Custom Validation of annotations

ExtVal provides the possibility to validate annotations with so called validation strategies.

Custom annotations

The simplest case is to create a custom annotation and to use a name convention for the validator (= validation strategy).
The validation strategy has to implement the ValidationStrategy interface. Or you can extend a class which implements this interface in-/directly.
(A simple demo is available here: demo_002, demo_006)

If you don't like the default conventions, you can provide a custom name mapper, or a custom information provider bean, or you provide a mapping between annotations and the validation strategies (via properties file or ExtVal Java API), or ...

Minimal implementation

//my.custom.package.CustomConstraint

@Target({METHOD, FIELD})
@Retention(RUNTIME)
public @interface CustomConstraint
{
}

//my.custom.package.CustomConstraintValidationStrategy
public class CustomConstraintValidationStrategy implements ValidationStrategy
{
    void validate(FacesContext facesContext, UIComponent uiComponent,
                  MetaDataEntry metaDataEntry, Object convertedObject)
    {
        //custom validation logic
    }
}

That's just the simplest case. You can also use one of the other available name conventions or you can provide a custom convention or a custom name mapper or ...

Hints
It's recommended to use AbstractValidatorAdapter or AbstractAnnotationValidationStrategy instead of ValidationStrategy.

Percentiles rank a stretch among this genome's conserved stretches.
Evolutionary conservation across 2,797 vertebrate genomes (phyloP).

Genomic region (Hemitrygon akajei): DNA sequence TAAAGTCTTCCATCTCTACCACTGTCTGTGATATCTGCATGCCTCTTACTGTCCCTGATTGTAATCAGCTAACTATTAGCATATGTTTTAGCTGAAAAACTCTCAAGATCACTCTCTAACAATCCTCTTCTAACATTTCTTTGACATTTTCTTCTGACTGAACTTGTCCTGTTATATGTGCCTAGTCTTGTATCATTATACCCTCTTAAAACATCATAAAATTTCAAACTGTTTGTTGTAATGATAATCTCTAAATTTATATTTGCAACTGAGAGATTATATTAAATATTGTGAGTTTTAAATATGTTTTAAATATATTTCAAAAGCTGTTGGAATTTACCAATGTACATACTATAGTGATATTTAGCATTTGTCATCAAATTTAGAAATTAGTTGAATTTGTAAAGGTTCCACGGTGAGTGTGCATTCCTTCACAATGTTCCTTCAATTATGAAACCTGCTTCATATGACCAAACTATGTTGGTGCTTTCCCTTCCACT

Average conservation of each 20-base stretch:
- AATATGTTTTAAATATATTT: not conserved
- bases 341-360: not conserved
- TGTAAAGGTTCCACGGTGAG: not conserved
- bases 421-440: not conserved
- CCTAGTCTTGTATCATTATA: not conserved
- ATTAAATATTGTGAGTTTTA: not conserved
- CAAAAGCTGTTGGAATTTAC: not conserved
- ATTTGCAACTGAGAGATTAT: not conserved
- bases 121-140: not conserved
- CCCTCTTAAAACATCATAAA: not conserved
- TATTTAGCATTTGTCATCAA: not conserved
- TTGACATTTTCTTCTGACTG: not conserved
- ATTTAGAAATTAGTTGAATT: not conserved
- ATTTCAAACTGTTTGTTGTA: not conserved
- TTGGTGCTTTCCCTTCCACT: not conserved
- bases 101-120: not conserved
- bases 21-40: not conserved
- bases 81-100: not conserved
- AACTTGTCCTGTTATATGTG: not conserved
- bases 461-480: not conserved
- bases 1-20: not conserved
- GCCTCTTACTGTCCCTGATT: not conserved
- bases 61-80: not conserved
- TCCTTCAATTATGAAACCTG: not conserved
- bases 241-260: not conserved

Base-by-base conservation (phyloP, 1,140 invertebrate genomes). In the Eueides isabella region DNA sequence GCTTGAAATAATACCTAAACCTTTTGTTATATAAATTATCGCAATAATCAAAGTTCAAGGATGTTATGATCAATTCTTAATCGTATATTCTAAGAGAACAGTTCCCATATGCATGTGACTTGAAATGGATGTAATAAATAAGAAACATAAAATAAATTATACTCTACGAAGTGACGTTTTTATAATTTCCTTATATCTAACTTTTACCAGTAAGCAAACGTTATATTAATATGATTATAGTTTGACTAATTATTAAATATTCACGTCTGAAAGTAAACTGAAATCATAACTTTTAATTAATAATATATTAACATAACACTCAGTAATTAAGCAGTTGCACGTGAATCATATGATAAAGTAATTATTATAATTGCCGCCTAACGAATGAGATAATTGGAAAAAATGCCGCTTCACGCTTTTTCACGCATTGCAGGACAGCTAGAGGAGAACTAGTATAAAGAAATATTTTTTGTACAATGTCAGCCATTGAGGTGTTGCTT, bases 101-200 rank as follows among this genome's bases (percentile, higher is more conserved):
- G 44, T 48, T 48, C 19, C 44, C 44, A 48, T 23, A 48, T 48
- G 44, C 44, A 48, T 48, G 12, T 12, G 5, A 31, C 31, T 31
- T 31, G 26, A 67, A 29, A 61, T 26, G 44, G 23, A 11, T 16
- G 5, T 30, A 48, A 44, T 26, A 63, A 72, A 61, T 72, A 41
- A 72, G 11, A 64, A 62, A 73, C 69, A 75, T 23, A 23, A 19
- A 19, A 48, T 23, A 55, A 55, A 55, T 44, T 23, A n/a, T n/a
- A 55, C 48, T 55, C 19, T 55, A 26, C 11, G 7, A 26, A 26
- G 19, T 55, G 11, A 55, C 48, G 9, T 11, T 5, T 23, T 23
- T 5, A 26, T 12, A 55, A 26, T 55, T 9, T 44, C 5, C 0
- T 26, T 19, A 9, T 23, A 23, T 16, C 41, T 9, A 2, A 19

In ExtVal r3+ validation strategies don't have to be aware of empty/null values. So it's safe to delegate to legacy JSF validators.
If a validation strategy should validate such values, it's possible to annotate the validation strategy with NullValueAwareValidationStrategy and/or EmptyValueAwareValidationStrategy.

Existing annotations

ExtVal has no special requirements for annotations. It's the responsibility of the validation strategy to know how to validate the annotation.
So you can use annotations within any layer without introducing an ExtVal dependency below the view layer.
If you would like to validate 3rd party annotations you can provide a mapping. With the same mechanism you can replace existing (ExtVal) validation strategies. Find detailed information below.

Provide/replace validation strategy mappings

If you don't like to use the name mapping concept, you can provide static mappings between annotations and validation strategies.
Use the convention for a mapping file (org.apache.myfaces.extensions.validator.custom.strategy_mappings.properties) (it's customizable)

or use the ExtVal Java API:

Register a resource-bundle file which contains an annotation/validation strategy mapping:

StaticConfiguration<String, String> staticConfig = new StaticResourceBundleConfiguration();
staticConfig.setSourceOfMapping("[custom package + name of the properties file.]");
ExtValContext.getContext().addStaticConfiguration(StaticConfigurationNames.META_DATA_TO_VALIDATION_STRATEGY_CONFIG, staticConfig);

It's also used internally to provide the JPA based validation support. So you can find an example at the PropertyValidationModuleStartupListener.
A similar approach is used internally by the annotation based config extension

This approach is more typesafe - a simple example:

StaticInMemoryConfiguration staticConfig = new StaticInMemoryConfiguration();
staticConfig.addMapping(CustomConstraint.class.getName(), CustomValidator.class.getName());
ExtValContext.getContext().addStaticConfiguration(StaticConfigurationNames.META_DATA_TO_VALIDATION_STRATEGY_CONFIG, staticConfig);

(If you also don't like the approach above, you can implement your own ValidationStrategyFactory to introduce your own concept.)

Extensions/Validator/ValidateAnnotations (last edited 2010-01-06 18:03:59 by GerhardPetracek)